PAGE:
(WTVM) - Last May 25th was a tragic day for the family of revered Auburn sports announcer Rod Bramblett and his wife, Paula, who were killed when a car plowed into them at a high rate of speed.
Police estimate that vehicle was going nearly 90 miles an hour when it rear-ended the Bramblett’s SUV. In July, a 16-year-old was charged with manslaughter for the Brambletts’ deaths.
Behind this sad story is a question for all of us about how our traffic laws are enforced.
After the suspect was arrested last summer, he was released on bond. Between then and December police cited him for driving recklessly on multiple occasions. His bail was finally revoked, and he landed back in the Lee County jail.
How is it that any driver, accused in connection with a fatal crash, is allowed even one citation for reckless driving, without having his bail immediately revoked?
The court system will handle the Bramblett case and the accused driver deserves a fair trial.
Regardless of that case, reckless driving of any kind should never be allowed to become a pattern of behavior for drivers in Auburn or anywhere.
Alabama traffic law says a driver’s license can be suspended after a second reckless driving citation. In Georgia, any driver under 21 gets an automatic six-month suspension if caught driving recklessly.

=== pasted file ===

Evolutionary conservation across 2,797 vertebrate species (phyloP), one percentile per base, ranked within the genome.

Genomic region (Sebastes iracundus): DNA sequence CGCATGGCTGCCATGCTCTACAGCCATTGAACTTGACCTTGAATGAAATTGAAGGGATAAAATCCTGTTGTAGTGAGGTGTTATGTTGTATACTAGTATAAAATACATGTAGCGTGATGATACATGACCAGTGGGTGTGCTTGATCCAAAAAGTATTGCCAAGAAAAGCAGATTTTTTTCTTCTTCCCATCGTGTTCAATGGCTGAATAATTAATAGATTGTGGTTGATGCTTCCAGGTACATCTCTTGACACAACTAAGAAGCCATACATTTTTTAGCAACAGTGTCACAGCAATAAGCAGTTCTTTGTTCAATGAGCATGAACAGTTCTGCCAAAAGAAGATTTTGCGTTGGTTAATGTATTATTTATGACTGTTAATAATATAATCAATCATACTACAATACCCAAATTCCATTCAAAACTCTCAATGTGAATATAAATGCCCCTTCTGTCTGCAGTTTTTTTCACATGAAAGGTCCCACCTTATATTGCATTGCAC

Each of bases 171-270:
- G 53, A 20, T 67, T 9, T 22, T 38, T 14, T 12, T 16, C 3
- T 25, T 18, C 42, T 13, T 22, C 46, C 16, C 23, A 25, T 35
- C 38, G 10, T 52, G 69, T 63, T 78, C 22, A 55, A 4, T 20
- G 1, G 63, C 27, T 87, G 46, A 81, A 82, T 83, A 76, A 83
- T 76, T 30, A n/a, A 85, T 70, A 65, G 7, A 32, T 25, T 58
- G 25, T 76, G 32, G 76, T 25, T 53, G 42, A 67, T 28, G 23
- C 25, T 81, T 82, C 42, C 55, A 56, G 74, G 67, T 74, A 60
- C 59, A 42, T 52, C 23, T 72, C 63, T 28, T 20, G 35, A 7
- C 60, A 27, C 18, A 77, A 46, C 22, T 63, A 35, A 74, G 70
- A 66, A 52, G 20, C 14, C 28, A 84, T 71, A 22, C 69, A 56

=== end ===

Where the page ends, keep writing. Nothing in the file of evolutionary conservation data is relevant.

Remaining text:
But reckless behavior behind the wheel is a charge that is often reduced later.
Reckless driving can be a lot of things: excessive speed, distraction, tailgating, failure to obey traffic rules, actions that put other people at risk.
There is no one set standard for what constitutes reckless driving and police officers can often use their judgment, as to the severity.
But it only seems to make sense, that for most ordinary definitions of reckless driving, law enforcement needs to get tougher.
No driver should be able to rack up multiple such offenses.
Cracking down at the very first opportunity on obviously dangerous driving - and the bad decisions that create it - would likely help save lives in the long run.
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